Archive for September, 2014

Worldwide All Hazards Briefing for 10 December 2018, 11:00 am EST / 16:00 GMT

Monday, September 22nd, 2014

World Synopsis – One storm moves out of the U.S. while another moves through the Pacific Northwest. Some heavy rains for parts of southeastern Asia.


Tropical Severe Weather –

Northern Australia – Gulf of CarpentariaEx-Tropical Cyclone Owen is near Kowanyama and will enter the Gulf of Carpentaria early on Tuesday morning. Ex-Tropical Cyclone Owen is expected to move steadily westwards during Tuesday and is likely to redevelop into a tropical cyclone on Wednesday morning over the southern Gulf of Carpentaria. During Wednesday or Thursday, the tropical cyclone is expected to slow down and turn back towards the Queensland coast and may reach category 3 intensity if conditions remain favourable. A coastal crossing along the southeast Gulf of Carpentaria coast during Friday is most likely.

Watch Zone

Cape Shield in the Northern Territory, to Burketown in Queensland, including Groote Eylandt and Mornington Island.


GALES are not expected in coastal areas within the next 24 hours, however gales could develop later.

HEAVY RAINFALL may develop about coastal areas of the Queensland Gulf Country. Heavy rain may also develop about coastal areas of the eastern Top End and Carpentaria District south of Cape Shield on Wednesday if the low takes a more westerly path.



North America Severe Weather


US / Canada Synopsis: The southern storm system from the weekend and now Southeast coastal low will produce one more day of light rain, snow and a mix across the southern Mid-Atlantic into the Southeast. Meanwhile, it will be a wet start to the week for the Pacific Northwest into the Inter-mountain West, as back to back storm systems will produce rain and mountain snow through Wednesday.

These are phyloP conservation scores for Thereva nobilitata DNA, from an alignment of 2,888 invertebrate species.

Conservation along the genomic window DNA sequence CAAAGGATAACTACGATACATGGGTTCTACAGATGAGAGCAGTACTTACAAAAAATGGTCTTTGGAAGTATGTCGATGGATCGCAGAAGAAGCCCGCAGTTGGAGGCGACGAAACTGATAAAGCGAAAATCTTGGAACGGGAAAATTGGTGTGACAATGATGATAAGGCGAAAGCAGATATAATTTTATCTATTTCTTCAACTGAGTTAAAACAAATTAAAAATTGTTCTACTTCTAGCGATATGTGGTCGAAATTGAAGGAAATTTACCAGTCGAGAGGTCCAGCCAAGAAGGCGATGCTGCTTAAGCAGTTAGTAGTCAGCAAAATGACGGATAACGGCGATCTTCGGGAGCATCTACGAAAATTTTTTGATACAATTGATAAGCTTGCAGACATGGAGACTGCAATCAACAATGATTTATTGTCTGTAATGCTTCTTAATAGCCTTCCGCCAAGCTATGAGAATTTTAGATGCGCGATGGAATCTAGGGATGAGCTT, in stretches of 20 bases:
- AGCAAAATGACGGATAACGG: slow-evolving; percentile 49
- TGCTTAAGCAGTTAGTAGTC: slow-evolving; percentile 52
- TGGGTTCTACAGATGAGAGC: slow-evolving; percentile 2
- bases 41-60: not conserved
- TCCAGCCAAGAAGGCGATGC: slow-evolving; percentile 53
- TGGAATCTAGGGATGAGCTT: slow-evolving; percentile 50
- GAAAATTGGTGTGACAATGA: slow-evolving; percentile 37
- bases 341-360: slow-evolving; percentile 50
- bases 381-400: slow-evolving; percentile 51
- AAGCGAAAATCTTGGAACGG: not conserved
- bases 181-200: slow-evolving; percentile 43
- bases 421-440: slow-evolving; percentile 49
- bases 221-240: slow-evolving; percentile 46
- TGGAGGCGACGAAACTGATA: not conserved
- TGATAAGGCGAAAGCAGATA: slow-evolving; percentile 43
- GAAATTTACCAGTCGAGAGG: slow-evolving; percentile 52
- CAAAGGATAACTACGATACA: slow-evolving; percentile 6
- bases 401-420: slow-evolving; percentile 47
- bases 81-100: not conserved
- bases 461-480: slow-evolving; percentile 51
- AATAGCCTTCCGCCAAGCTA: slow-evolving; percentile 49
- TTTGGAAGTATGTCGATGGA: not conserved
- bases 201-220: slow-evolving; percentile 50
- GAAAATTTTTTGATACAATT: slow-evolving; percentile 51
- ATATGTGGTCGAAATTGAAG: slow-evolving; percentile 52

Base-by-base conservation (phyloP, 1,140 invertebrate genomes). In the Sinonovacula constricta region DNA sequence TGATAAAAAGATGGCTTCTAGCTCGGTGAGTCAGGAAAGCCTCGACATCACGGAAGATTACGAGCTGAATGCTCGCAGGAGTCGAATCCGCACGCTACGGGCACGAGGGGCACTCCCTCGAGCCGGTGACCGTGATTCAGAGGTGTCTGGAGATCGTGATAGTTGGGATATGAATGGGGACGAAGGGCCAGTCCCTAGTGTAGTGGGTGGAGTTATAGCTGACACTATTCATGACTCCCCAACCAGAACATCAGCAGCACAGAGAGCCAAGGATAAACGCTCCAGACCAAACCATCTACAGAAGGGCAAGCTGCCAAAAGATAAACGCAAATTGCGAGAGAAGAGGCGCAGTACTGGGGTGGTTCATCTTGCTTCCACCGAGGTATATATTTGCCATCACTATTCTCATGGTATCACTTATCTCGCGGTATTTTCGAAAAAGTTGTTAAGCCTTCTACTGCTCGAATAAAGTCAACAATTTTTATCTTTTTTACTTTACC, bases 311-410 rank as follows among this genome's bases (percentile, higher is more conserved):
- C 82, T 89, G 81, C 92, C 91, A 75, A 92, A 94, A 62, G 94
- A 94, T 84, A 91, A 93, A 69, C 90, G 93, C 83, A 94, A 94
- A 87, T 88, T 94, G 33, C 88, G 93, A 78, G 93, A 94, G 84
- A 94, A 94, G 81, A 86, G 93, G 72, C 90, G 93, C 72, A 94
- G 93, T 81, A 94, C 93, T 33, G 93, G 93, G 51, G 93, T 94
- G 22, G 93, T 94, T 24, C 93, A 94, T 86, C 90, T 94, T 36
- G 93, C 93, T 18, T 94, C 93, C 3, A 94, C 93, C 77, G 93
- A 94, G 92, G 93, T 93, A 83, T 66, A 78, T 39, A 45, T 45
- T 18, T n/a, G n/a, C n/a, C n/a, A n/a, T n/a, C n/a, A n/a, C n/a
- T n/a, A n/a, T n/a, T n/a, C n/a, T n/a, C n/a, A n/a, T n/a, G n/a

Click here – NWS Watch Warning Advisory Hazards KMZ requires Google Earth or like KMZ reader.

Tennessee to the Carolinas and the Virginia – Major Winter Storm: Winter Storm Warnings and Advisories will begin to expire for the lower elevations around 11 am, but remain in effect for the mountain regions of the Carolina until around 2 pm.  Plan on hazardous travel conditions.


Pacific Northwest – Winter Storm Watches are in effect for the Cascades of Washington and the northern Rockies of Washington, Idaho and Montana tonight through late Tuesday night. Following Sunday’s rainy, damp and chilly weather in the Pacific Northwest, an even stronger storm system is set to bring heavy rain and copious mountain snow to the region early this week. The next storm system will barrel into the Northwest on tonight and push into the northern Rockies by Tuesday night and Wednesday, with the worst of the impacts in the Northwest coming during the day on Tuesday.

Not only will rain soak the Interstate-5 corridor from Seattle to Portland and snow bury the Cascades, but winds may also be strong enough to cause localized tree damage and power outages. Wind gusts of 40 mph are likely in the entire I-5 corridor from Portland to Salem and Seattle, with gusts up to 45 mph at the coast.

Rainfall amounts of 1 to 2 inches will be likely in Seattle and Portland, with up to 3 or 4 inches possible near the Washington coast. Stream and river flooding concerns will ramp up farther north across western parts of Washington, where rainfall amounts are forecast to be highest.

At the very least, motorists will face treacherous travel conditions and have to contend with standing water on interstates and secondary roadways during the Tuesday commute to and from work.

While rain dampens coastal areas, a healthy dose of snow is expected to fall in the Cascades and northern Rockies spanning Monday night to Wednesday. Around a foot of snow is forecast to bury I-90’s Snoqualmie Pass, and a slick covering of snow can even fall on I-5’s Siskiyou Summit in Oregon by Tuesday night. Plan on difficult travel conditions.